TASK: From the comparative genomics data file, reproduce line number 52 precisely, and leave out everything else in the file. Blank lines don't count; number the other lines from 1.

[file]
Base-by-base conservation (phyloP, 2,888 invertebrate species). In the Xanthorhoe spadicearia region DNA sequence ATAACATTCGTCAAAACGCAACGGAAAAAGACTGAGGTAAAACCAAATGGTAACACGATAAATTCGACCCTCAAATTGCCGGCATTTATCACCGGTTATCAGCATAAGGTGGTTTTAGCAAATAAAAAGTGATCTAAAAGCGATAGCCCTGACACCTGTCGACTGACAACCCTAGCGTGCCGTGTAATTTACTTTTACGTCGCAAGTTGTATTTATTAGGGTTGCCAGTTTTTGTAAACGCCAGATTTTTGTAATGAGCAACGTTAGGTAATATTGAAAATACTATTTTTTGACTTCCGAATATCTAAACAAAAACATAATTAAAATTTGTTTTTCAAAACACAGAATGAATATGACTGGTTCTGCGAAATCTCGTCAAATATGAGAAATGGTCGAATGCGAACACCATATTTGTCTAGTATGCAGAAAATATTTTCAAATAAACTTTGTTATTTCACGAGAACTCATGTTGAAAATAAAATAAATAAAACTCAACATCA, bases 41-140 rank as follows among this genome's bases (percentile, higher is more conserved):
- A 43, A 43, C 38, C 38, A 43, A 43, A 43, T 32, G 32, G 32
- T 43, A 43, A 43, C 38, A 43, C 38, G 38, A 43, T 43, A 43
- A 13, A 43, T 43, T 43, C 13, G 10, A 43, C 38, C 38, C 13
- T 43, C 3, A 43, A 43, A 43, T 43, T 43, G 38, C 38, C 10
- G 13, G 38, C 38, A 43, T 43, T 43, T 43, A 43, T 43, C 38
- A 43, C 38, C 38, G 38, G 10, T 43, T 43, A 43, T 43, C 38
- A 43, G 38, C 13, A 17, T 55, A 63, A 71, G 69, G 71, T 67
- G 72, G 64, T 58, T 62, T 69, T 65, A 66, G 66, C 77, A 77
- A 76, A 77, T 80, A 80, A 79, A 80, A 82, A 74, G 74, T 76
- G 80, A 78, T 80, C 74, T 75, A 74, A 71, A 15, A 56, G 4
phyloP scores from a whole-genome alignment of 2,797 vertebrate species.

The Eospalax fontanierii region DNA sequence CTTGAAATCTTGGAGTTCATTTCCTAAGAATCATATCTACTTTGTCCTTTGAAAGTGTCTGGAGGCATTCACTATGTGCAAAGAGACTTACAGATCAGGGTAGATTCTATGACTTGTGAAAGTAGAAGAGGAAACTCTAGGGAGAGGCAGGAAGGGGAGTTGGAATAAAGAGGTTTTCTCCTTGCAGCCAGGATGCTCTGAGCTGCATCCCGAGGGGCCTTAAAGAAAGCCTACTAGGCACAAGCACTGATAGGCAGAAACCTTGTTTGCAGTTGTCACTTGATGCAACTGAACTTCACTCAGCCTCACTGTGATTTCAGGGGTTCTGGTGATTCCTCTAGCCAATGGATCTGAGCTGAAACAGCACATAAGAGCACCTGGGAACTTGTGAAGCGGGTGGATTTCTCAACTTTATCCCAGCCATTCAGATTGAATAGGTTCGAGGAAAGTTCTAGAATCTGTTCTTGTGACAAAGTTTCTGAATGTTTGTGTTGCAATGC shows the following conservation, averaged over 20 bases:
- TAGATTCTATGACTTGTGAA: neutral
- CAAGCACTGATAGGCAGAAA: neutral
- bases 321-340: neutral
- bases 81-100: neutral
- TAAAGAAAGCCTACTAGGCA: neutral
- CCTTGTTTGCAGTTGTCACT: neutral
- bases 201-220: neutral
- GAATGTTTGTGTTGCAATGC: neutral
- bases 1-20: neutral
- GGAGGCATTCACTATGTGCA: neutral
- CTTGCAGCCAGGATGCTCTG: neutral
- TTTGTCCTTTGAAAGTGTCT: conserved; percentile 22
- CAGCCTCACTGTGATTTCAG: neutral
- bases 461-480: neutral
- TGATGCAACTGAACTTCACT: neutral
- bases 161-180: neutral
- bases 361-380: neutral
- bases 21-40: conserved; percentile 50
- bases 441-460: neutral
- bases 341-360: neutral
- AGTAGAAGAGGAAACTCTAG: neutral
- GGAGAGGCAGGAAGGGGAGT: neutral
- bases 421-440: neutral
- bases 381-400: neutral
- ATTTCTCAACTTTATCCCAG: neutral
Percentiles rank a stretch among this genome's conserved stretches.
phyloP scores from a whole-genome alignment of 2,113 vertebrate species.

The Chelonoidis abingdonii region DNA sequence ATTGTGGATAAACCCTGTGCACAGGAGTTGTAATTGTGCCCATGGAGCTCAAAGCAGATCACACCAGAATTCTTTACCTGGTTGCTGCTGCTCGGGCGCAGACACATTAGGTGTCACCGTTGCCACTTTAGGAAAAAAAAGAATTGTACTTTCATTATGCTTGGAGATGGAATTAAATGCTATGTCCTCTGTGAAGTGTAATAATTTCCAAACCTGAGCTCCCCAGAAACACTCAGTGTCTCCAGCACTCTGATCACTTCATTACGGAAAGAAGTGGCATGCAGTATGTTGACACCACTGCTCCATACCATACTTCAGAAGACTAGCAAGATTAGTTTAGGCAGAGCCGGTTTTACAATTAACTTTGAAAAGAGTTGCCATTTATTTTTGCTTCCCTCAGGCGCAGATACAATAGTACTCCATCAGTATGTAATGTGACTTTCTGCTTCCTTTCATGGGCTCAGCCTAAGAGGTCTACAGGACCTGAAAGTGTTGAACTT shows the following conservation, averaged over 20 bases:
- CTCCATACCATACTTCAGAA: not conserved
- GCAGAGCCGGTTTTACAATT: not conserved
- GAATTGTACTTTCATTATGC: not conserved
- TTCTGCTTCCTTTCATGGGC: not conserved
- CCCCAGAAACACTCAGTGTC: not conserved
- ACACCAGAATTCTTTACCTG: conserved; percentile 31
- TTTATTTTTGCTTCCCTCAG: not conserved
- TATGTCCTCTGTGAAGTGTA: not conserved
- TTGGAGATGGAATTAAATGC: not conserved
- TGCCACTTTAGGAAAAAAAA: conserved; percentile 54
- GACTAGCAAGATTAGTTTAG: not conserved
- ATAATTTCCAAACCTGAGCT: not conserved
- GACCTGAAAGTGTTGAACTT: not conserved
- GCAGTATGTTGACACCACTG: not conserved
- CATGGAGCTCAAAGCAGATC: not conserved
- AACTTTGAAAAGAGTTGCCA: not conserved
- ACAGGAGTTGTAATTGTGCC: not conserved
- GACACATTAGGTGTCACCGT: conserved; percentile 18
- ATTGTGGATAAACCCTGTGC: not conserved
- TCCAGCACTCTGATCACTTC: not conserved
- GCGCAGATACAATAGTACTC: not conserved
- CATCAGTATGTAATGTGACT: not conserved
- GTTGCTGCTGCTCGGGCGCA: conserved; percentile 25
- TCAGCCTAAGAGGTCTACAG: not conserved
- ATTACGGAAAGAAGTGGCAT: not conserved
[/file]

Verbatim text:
- GACTAGCAAGATTAGTTTAG: not conserved